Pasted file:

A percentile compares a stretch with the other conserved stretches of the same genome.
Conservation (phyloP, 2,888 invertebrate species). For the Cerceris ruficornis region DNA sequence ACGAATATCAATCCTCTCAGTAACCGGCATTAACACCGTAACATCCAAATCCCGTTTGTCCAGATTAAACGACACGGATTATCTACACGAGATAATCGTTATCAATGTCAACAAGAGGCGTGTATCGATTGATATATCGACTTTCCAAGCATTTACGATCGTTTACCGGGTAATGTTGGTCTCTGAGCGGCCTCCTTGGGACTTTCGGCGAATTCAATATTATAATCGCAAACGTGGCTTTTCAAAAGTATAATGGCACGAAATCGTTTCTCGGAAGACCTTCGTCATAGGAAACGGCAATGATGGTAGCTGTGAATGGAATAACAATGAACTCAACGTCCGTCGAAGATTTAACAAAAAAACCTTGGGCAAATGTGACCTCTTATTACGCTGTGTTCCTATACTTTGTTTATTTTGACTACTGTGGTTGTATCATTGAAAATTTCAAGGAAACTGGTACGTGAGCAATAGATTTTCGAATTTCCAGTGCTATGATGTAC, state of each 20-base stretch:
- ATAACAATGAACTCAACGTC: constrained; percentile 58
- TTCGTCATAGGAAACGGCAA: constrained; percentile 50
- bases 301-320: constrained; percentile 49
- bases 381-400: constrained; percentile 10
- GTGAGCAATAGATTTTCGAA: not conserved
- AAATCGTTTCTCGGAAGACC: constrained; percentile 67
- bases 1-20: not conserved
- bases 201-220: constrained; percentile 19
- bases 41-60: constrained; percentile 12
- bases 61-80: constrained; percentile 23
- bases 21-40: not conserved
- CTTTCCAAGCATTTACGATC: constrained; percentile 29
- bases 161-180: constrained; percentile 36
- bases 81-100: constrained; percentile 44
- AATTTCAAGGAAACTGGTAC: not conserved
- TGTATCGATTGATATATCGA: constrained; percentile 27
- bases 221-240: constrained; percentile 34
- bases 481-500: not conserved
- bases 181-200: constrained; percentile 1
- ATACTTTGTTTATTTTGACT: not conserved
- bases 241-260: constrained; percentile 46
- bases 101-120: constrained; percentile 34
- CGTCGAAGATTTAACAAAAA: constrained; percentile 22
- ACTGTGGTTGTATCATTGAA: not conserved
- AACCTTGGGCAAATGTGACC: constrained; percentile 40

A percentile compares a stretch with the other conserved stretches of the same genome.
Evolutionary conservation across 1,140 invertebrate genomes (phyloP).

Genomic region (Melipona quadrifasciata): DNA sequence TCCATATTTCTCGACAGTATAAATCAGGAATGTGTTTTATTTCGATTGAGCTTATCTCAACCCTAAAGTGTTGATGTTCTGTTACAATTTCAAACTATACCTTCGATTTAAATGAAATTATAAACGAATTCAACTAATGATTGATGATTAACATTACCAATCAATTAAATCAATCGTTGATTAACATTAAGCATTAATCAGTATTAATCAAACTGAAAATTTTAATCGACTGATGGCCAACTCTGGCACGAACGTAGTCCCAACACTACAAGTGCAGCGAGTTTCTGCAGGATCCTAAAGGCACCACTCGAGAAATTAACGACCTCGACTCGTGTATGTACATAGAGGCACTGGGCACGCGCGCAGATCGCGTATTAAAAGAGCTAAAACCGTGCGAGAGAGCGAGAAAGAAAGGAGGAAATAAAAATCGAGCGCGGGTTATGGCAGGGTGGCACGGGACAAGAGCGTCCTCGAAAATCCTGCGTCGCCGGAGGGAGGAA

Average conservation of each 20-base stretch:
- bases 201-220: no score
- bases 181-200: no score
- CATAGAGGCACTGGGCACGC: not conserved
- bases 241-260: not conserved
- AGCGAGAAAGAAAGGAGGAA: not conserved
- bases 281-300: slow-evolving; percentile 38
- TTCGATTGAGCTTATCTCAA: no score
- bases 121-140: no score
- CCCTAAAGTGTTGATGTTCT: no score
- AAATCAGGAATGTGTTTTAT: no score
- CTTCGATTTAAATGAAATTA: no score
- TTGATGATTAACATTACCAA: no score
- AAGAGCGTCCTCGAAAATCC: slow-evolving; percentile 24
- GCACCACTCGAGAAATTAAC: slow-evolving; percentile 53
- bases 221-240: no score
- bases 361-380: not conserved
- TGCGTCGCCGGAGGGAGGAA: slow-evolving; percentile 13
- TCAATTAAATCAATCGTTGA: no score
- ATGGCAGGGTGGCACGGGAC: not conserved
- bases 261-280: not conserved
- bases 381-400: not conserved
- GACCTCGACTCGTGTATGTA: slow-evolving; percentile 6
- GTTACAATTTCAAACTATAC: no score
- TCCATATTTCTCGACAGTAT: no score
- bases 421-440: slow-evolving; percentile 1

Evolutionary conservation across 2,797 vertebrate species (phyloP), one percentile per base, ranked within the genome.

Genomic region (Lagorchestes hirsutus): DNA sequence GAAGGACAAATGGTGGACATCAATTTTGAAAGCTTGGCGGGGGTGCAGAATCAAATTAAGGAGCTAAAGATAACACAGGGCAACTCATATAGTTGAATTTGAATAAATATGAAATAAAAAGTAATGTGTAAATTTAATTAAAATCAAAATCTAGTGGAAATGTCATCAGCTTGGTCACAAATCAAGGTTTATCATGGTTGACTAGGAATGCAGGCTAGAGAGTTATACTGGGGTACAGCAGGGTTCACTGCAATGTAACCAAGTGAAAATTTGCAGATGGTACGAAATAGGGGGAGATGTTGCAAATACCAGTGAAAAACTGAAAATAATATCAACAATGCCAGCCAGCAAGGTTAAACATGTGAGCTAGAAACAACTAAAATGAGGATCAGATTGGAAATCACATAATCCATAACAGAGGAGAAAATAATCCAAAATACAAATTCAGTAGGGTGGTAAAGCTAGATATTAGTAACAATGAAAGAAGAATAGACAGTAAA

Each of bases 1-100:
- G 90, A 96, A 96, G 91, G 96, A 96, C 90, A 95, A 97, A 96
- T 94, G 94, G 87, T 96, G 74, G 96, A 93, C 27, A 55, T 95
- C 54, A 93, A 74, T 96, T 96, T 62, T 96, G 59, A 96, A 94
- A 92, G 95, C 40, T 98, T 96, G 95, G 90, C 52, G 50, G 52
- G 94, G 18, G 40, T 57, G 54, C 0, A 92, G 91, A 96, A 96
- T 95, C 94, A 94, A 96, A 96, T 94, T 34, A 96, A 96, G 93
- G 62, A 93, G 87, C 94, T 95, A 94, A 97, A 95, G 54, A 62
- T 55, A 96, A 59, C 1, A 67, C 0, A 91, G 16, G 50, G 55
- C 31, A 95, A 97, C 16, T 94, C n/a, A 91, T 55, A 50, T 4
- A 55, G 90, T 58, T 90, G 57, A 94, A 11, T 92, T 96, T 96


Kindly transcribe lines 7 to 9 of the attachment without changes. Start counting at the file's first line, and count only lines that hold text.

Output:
- GTGAGCAATAGATTTTCGAA: not conserved
- AAATCGTTTCTCGGAAGACC: constrained; percentile 67
- bases 1-20: not conserved